(PhysOrg.com) -- How do thousands of fish swim together in giant schools, seemingly moving as a single body? Flocks of birds, herds of beasts, and a variety of other animals in nature seem to share this same “property” of coming together and moving in unison.
The phenomenon, called collective motion, is common in nature, exhibited by groups that fly, run, and swim, such as swarms of insects and colonies of bacteria. In collective motion, groups move together to form patterns as an organized (but not necessarily cooperative) single body. Scientists aren’t sure exactly what mechanisms cause the emergence of collective motion. However, the natural phenomenon has attracted the interest of researchers in diverse fields such as physics and computer science.
In a recent study, researchers have modeled collective motion using Brownian particles, and they observed as individual particles interact via escape and pursuit movements. Motivated by a previous study that observed cannibalistic interactions in locust and cricket swarms, the scientists found that both escape and pursuit movements can cause collective motion, but escape movements dominated the particular case of insect swarming. Pawel Romanczuk and Lutz Schimansky-Geier of Humboldt University Berlin, and Iain D. Couzin of Princeton University, have published their study in a recent issue of Physical Review Letters.
“Our work can be considered as a link between the simplest models of collective motion with a general (not further specified) velocity alignment interaction and more complicated models from biology based on behavioral rules,” Romanczuk told PhysOrg.com. “By assuming that the escape and pursuit are the actual behavioral responses of individuals underlying collective motion in nature, it is possible to determine which one of these responses dominates the individual behavior by simply looking at the global migration patterns.”
In their study, the researchers modeled an individual as a Brownian particle that possesses internal energy so that it can move at various speeds in reaction to external stimuli. In Brownian motion, a solitary individual explores its environment by a continuous random walk. If approached from behind by another individual, the individual in question escapes by increasing its velocity in the forward direction to prevent getting attacked from behind. If the individual senses another individual in front moving away, it pursues that individual, increasing its velocity toward the escapee. In short, an individual has two movements: escape and pursuit.
The scientists found that, at sufficiently high particle densities, the escape and pursuit interactions can both lead to global collective motion. Interestingly, each interaction by itself has a different effect on the particle distribution. In general, escape interactions homogenize and spread out the particle distribution, while pursuit interactions facilitate the formation of clusters. Overall, the combined escape and pursuit interactions seem to consist of a competition between two opposing effects, in which the outcome is determined by the relative interaction strengths.
The researchers suggest that the Brownian model can help explain the mechanisms behind a wide range of swarming phenomena in nature, from marching insects to schools of fish. Different kinds of swarm formations are likely dominated by either escape or pursuit interactions, depending on how aggressive or non-aggressive the individuals are, respectively. For instance, marching insect formations seem to be dominated by escape behavior, while fish school formations seem to be dominated by pursuit interactions.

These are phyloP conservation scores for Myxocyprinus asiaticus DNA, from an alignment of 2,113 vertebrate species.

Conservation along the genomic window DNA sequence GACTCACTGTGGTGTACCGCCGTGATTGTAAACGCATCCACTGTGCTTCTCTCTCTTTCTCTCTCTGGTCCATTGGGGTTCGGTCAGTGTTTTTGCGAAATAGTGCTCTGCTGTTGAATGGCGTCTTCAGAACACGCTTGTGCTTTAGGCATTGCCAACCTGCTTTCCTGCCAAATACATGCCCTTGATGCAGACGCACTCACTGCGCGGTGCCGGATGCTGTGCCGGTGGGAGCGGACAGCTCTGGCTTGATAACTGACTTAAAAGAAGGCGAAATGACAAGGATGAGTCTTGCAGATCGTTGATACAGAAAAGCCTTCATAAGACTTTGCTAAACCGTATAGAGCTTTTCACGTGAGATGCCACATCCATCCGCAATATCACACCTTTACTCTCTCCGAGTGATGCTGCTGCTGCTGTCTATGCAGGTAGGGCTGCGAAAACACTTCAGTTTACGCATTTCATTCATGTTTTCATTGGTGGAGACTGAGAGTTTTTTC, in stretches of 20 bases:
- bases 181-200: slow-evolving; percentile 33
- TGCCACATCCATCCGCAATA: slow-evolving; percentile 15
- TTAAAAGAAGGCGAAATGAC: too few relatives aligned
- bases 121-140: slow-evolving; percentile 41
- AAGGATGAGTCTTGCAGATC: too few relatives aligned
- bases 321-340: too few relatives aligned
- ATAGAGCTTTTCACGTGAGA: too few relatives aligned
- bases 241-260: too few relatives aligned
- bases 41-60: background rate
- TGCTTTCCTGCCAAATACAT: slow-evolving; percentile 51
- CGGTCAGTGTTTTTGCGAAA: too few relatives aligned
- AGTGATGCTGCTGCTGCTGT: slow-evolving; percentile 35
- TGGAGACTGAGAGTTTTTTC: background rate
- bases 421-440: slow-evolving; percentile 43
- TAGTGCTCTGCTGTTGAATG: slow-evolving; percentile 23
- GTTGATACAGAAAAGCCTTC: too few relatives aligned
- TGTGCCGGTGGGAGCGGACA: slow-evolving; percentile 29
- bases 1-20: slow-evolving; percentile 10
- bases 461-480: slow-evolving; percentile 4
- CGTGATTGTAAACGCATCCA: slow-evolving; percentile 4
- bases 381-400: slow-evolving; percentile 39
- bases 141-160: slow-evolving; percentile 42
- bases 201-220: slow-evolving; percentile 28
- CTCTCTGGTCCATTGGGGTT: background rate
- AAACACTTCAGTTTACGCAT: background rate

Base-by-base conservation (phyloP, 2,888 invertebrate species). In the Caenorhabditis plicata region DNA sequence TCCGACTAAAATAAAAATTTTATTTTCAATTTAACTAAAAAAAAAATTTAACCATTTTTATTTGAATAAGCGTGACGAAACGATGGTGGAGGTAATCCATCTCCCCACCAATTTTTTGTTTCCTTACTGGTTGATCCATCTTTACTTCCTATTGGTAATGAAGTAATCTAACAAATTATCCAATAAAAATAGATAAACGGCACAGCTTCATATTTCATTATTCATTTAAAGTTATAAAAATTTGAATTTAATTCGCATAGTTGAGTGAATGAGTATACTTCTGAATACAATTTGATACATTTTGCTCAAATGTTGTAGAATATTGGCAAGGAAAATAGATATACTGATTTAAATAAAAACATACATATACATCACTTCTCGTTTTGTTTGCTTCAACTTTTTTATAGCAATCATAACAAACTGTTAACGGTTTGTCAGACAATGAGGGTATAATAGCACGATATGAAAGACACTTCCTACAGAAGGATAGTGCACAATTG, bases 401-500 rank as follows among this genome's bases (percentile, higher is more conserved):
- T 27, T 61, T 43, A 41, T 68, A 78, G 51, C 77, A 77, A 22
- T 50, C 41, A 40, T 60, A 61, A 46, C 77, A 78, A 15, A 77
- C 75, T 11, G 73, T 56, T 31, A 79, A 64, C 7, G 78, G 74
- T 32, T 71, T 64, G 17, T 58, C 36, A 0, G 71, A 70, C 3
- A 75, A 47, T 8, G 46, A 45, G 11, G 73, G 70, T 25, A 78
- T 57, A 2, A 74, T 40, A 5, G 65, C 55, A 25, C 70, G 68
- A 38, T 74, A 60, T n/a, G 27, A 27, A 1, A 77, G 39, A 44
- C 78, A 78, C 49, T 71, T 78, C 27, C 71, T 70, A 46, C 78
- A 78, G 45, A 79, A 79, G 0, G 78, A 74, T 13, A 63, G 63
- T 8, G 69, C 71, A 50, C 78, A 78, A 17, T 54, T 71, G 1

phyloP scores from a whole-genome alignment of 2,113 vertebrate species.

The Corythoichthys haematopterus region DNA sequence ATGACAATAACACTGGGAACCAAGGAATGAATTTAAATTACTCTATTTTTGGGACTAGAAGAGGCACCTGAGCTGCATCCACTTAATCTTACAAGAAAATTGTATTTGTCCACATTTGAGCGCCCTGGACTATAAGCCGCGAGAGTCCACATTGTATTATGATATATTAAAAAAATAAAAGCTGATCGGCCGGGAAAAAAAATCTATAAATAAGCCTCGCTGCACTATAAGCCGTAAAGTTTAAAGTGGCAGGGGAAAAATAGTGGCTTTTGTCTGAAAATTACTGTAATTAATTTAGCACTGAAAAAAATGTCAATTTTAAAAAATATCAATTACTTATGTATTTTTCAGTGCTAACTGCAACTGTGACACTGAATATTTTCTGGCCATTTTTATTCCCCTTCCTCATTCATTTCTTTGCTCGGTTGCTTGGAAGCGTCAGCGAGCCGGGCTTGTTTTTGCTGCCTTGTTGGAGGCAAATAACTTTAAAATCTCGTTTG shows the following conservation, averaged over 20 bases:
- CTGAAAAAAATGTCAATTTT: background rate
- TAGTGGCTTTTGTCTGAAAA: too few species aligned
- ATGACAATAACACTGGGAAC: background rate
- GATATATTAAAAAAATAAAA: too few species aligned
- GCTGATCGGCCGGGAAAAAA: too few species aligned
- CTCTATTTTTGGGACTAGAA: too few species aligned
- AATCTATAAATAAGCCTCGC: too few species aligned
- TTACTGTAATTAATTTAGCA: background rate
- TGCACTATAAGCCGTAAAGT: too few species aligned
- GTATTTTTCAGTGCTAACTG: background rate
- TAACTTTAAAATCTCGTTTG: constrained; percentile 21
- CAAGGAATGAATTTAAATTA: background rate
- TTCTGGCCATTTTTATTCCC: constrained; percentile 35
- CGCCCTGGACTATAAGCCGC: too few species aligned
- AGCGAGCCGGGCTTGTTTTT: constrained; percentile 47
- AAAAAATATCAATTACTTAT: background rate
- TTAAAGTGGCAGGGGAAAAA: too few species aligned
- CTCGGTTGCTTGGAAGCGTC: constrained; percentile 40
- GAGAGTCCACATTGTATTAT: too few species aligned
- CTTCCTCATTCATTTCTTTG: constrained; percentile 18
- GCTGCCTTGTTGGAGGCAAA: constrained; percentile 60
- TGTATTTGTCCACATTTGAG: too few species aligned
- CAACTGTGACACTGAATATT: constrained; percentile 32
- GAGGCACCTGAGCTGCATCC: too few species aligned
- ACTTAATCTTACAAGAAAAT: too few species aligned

“The understanding of collective motion has a clear application in evolutionary biology,” Romanczuk said. “As all animal behavior was subject to evolution, a behavior leading to formation of swarms might have given the corresponding individuals an evolutionary advantage: protection from predators, increased foraging success or, as in our case, prevention from being cannibalized by others. The understanding and the study of collective motion might help to identify the involved evolutionary pressures. Furthermore, the understanding of the onset of collective motion in locust swarms may help us to understand the formation of locusts plagues which affect millions of people and in the last consequence help to predict, or even to control, these events.”
Romanczuk added that understanding collective motion could have applications beyond biology. “The understanding of collective motion is of particular interest to engineers and computer scientists working on the design of autonomous robots. The idea is that simple communicating agents may perform complex tasks as a group without the permanent control of a human for each individual, and which are also robust against the failure of individual agents within the group. Examples of such applications are coordinated automated investigation of environments, which are dangerous and/or difficult to access.
“Finally, mathematical models describing collective motion of animals find applications in computer science and in the production of realistic computer animations of large animal swarms or even human crowds, which are also used in movie productions.”
More information: Romanczuk, Pawel; Couzin, Iain D.; and Schimansky-Geier, Lutz. “Collective Motion due to Individual Escape and Pursuit Response.” Physical Review Letters 102, 010602 (2009).
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